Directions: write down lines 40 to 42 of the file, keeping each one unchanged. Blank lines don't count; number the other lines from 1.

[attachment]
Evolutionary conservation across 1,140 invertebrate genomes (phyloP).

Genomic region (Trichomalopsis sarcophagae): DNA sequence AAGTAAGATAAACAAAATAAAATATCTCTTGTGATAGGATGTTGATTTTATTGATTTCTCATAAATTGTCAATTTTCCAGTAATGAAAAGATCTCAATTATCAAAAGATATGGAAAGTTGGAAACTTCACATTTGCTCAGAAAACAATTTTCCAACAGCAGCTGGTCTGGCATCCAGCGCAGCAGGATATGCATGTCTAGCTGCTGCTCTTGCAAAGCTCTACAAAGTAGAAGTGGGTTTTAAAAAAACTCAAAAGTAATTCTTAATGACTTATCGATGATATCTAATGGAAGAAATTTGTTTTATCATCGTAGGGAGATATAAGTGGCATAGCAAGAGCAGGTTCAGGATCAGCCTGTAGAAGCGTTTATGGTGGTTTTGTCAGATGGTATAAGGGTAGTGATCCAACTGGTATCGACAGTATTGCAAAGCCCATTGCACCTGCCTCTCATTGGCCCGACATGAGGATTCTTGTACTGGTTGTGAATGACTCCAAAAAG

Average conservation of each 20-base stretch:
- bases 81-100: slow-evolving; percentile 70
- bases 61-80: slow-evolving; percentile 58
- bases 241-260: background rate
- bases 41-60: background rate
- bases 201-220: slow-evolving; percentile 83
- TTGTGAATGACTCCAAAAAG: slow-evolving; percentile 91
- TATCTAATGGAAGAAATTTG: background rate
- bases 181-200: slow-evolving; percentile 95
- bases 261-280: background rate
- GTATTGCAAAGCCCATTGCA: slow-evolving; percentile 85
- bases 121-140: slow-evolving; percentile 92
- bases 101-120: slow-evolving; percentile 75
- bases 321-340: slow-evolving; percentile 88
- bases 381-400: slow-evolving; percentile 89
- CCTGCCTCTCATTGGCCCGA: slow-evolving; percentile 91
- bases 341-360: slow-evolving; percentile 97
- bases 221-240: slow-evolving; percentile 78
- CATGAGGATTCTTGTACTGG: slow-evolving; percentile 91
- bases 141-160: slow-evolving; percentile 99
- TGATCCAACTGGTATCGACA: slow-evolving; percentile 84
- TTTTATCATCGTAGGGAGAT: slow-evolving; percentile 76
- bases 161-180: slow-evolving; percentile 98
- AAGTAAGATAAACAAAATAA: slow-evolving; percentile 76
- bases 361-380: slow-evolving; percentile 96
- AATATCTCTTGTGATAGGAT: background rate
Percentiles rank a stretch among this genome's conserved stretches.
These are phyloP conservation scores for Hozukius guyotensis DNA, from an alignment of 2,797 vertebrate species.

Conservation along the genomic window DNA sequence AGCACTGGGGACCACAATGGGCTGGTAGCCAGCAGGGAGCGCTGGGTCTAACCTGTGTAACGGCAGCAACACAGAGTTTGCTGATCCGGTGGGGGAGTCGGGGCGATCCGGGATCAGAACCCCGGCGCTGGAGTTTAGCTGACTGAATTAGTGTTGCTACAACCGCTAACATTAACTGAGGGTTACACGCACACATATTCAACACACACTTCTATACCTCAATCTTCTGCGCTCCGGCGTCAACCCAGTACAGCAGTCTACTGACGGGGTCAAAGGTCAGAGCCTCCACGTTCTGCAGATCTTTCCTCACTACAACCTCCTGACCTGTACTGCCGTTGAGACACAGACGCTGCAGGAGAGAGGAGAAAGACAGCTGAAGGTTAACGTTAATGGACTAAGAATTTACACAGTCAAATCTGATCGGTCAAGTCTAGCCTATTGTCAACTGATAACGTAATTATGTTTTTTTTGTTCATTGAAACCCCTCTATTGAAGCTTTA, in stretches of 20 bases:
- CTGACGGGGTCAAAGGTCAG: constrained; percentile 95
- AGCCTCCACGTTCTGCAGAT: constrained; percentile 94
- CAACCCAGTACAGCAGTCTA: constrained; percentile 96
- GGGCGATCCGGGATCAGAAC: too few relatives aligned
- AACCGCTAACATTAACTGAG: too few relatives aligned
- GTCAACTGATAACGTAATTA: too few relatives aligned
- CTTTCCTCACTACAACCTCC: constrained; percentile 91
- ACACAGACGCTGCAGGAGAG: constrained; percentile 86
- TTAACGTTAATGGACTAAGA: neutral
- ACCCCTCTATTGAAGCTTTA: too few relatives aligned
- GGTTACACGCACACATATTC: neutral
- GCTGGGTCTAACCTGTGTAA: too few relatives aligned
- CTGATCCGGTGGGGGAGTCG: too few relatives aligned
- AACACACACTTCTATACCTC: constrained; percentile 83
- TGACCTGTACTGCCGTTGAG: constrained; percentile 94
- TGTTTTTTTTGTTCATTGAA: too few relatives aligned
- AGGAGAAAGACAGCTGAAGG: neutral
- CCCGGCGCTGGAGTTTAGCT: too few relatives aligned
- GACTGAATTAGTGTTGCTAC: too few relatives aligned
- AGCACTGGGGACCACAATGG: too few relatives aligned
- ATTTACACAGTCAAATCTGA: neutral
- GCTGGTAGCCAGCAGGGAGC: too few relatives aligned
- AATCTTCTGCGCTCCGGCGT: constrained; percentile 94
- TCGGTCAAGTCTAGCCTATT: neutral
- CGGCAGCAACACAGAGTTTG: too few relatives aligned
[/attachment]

- TTAACGTTAATGGACTAAGA: neutral
- ACCCCTCTATTGAAGCTTTA: too few relatives aligned
- GGTTACACGCACACATATTC: neutral